At the core lies Saudi concerns, as DeYoung notes, “that it has been taken for granted by the U.S. for too long.” Riyadh considers itself as a voice for moderation and reason in a troubled region and resents pressure from Washington to implement political reforms.
The Saudis may overstate the challenges to their regime and the degree to which Iran is behind every move that appears to threaten the current order. But it is the case that they tend to see the Iranian hand in every shift in the political landscape, including in Iraq. The monarchy is convinced that the Iraqi Prime Minister Maliki is nothing but an Iranian stooge, and as Americans withdraw more forces, they think that Iran will simply extend its political control that much closer.
STRATFOR published an interesting analysis (April 13) that would support Riyadh’s fears(“US-Iranian Struggle and Arab Unrest”). STRATFOR noted that “Tehran is the rising power” in the region and the one that will be filling the vacuum as the American military presence declines in Iraq.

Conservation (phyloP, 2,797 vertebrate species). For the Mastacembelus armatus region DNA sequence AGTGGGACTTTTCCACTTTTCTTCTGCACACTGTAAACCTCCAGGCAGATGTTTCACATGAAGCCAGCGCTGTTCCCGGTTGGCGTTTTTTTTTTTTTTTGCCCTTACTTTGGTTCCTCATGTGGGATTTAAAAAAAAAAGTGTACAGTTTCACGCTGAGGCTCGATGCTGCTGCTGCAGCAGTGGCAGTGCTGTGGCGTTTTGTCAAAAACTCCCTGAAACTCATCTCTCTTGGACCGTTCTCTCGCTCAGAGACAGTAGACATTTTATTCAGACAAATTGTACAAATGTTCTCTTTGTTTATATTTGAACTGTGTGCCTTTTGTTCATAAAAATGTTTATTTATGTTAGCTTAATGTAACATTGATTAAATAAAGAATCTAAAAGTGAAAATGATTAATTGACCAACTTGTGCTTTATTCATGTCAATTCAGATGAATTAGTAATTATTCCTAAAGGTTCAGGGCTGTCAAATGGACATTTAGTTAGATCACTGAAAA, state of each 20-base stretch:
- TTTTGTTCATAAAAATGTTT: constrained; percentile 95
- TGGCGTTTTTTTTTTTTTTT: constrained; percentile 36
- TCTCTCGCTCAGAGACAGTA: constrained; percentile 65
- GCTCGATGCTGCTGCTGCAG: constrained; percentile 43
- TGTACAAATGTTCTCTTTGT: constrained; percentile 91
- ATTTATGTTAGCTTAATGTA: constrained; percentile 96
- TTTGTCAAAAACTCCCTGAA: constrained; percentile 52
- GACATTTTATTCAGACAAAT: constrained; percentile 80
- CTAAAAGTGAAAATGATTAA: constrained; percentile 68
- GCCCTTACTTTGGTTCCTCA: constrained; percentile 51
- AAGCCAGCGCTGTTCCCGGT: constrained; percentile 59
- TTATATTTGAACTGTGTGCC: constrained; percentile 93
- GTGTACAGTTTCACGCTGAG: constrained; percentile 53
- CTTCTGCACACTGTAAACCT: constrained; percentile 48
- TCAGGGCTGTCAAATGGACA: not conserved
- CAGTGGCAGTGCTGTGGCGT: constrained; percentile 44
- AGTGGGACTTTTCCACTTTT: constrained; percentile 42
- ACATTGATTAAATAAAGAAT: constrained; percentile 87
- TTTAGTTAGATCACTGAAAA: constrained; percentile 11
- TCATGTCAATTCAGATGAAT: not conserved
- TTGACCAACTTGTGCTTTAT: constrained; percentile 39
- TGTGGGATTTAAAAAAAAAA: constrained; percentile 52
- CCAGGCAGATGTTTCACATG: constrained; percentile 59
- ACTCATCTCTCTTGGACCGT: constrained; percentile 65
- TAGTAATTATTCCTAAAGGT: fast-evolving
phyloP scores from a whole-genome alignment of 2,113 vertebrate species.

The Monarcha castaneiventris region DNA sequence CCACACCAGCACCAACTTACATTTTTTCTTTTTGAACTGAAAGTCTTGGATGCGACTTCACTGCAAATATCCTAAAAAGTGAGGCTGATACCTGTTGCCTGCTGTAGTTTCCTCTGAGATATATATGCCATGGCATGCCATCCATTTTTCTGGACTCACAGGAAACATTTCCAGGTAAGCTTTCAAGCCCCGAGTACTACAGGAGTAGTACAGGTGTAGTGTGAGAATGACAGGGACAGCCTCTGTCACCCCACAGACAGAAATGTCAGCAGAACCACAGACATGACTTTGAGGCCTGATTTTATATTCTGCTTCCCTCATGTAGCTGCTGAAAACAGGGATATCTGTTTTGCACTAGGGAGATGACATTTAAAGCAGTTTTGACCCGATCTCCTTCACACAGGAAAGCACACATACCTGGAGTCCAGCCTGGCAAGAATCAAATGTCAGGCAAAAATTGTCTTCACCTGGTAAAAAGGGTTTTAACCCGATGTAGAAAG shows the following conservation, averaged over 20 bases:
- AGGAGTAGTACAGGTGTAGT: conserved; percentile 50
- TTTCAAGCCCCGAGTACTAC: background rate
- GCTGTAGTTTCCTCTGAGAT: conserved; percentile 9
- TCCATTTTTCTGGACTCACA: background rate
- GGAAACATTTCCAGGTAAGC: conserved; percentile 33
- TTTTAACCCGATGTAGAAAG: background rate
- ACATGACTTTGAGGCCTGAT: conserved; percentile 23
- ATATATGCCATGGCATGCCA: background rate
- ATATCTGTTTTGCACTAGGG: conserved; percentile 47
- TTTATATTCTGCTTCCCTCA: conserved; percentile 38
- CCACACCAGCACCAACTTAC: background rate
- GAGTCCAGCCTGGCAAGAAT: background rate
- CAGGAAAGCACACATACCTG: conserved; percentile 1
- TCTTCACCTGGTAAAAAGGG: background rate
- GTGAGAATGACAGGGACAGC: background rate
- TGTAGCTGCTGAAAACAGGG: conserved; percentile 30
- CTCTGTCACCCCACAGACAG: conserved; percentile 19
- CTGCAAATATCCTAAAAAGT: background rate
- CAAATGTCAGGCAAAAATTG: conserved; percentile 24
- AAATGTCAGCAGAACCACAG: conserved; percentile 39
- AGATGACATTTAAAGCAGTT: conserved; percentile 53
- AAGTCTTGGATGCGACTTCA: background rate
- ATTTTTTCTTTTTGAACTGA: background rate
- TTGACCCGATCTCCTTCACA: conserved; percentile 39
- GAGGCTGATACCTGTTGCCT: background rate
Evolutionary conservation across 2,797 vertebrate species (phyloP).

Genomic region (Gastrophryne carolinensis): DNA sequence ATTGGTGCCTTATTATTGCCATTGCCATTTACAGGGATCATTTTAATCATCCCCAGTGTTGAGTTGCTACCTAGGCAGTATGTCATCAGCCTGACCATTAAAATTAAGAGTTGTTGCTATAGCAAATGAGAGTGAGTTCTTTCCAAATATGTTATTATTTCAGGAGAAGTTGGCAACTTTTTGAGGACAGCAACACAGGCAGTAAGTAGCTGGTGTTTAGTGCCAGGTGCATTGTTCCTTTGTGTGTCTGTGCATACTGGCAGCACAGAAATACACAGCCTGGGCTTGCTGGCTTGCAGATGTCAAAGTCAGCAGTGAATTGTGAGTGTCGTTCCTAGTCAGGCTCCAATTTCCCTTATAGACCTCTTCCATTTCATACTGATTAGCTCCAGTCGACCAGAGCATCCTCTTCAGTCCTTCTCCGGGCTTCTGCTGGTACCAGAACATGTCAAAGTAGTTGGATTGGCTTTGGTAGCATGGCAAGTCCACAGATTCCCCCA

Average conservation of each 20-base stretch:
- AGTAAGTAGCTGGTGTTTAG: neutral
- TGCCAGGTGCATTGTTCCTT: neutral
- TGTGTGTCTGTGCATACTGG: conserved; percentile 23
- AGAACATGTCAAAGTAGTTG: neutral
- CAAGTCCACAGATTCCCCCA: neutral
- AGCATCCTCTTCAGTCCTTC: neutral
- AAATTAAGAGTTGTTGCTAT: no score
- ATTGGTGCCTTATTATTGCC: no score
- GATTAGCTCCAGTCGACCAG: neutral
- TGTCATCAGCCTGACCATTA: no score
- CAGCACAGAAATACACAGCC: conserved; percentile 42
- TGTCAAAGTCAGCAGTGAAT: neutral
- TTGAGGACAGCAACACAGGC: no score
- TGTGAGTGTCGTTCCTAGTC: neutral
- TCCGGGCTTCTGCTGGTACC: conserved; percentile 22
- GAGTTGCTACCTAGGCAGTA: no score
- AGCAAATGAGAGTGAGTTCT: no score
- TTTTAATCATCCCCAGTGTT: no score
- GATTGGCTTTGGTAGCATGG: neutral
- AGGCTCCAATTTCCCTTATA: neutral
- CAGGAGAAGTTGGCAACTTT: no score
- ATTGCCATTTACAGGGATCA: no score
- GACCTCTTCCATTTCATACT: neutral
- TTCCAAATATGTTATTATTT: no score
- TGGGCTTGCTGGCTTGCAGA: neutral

“It is Tehran that has a strong, established network of proxies and covert operatives already in place in key positions across the region”, STRATFOR notes. Iran can foment unrest in Gaza or Lebanon that can spill over to Israel; it can at least exacerbate the turmoil in Bahrain and Yemen; it can encourage the restive Shiite populace in eastern Saudi Arabia to revolt. They see America’s traditional allies falling (Mubarak) and regimes that while not democratic were at least stable (Yemen and Libya), and finally dependable allies having serious doubts (Israel and Saudi Arabia) about U.S. commitments.
It is in this context that President Obama dispatched national security advisor Tom Donilon to Riyadh last week, carrying a conciliatory letter to the King. That may not alleviate Saudi fears, who worry that Washington may sacrifice the Kingdom to the altar of revolutionary change.
President Obama and his administration have a difficult challenge in balancing our commitment to assisting democratic forces in achieving significant political influence, while not jeopardizing our critical economic and political interests in the region.
Maybe we ought to just concentrate on promoting democratic change in Iran. That would serve all of our interests!
- Tyrus W. Cobb
April 18, 2011